HK advisors propose ambulances transfer, data-sharing amid surging infections in HK
By Chen Qingqing and Wan Lin Published: Mar 04, 2022 01:12 PM
For the third consecutive day, the Hong Kong Special Administrative Region (HKSAR) reported over 50,000 new daily COVID-19 infections, pushing deputies and political advisors to the National People's Congress (NPC) and Chinese People's Political Consultative Conference (CPPCC) to come up with more proposals of learning from the mainland's experiences and to fix the system bottlenecks that hinder mainland-Hong Kong cooperation on fighting the epidemic.
The SAR reported 52,523 new cases on Friday with the death toll of 136. Since the fifth wave of the outbreak, 72 percent of elderly care centers across the city reported infections, and the city's total infections since the epidemic started two years ago have surpassed 400,000.
Given such a worrisome situation, Hong Kong's largest pro-establishment party Democratic Alliance for the Betterment and Progress of Hong Kong (DAB) proposed allowing cross-border ambulances to send patients from Hong Kong to the mainland, and vice versa, without transferring to different vehicles at the border ports. This would save more time to treat patients, the DAB said. It was also one of the 21 proposals that the Hong Kong deputies and members would submit to the country's annual political meeting starting Friday.
"With the development of the Greater Bay Area, more residents in Hong Kong work and travel in the mainland. However, in emergencies, they hope to get back to Hong Kong for treatment but if the mainland's ambulance can't transfer them to Hong Kong hospitals, it would delay the treatment," Tam Yiu-chung, Hong Kong's sole deputy to the NPC Standing Committee, told the Global Times on Thursday night.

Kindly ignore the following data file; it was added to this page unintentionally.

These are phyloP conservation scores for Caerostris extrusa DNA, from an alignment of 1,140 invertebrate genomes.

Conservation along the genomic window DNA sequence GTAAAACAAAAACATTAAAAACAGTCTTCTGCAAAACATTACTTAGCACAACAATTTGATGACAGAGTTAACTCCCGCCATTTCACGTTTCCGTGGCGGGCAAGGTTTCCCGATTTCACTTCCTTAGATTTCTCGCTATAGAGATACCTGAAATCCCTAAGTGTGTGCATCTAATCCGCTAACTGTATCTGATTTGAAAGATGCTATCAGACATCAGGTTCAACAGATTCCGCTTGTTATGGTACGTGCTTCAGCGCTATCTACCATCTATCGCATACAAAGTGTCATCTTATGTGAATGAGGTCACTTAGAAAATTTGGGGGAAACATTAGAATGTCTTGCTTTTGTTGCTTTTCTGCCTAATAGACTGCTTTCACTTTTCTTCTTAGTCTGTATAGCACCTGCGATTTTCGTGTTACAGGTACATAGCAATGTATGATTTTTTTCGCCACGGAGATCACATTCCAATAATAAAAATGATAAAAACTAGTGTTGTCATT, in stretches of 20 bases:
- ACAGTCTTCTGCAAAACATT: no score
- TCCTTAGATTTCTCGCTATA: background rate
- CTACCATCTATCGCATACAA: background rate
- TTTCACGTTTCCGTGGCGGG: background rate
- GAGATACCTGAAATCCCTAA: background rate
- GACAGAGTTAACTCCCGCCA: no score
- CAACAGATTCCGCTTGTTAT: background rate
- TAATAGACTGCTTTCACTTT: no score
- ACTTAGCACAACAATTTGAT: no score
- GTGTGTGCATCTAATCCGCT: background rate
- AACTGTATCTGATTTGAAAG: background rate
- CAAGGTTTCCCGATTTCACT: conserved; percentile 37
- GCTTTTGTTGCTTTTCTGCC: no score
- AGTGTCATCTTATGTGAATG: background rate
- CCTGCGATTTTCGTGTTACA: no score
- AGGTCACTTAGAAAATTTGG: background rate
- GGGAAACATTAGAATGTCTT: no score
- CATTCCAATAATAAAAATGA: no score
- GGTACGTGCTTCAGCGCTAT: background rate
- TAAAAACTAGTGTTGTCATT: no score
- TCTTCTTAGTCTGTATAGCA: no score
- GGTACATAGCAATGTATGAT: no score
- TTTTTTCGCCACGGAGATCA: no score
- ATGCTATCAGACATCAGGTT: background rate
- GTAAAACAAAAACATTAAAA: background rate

Amid the surging number of infections, the health care system in Hong Kong is facing the risk of being overloaded, and the shortage of medical staff is the bottleneck. The HKSAR government invoked a new emergency regulation recently to provide the legal basis for anti-epidemic measures, including making more flexible and rapid use of the mainland's support and resources when needed, and carrying out key anti-epidemic projects at full speed.
With the help of the regulation, the first batch of 1,000 mainland caregivers - approximately 20 - will arrive in Hong Kong this weekend to look after elderly citizens in quarantine facilities, according to local media reports.
"Due to different systems of registering, when the central government provided assistance to Hong Kong in fighting the epidemic, we did not reach the best result, and this is also the problem we encounter during the development of 'one country, two systems,'" Tam said, noting that policymakers and advisors need to further study how to deal with such problems, aiming to put public health and lives of Hong Kong people above all and allow professionals to adopt more flexibility.
Following some discussions about whether it's appropriate to launch citywide mass testing, Leung Chi-chiu, a respiratory disease expert and former chairman of the Hong Kong Medical Association's advisory committee on communicable diseases, told the Global Times on Friday that citywide nucleic acid testing is an important tool to find all cases, especially those "hidden cases" with very mild or no symptoms, to slow down the spread of the virus.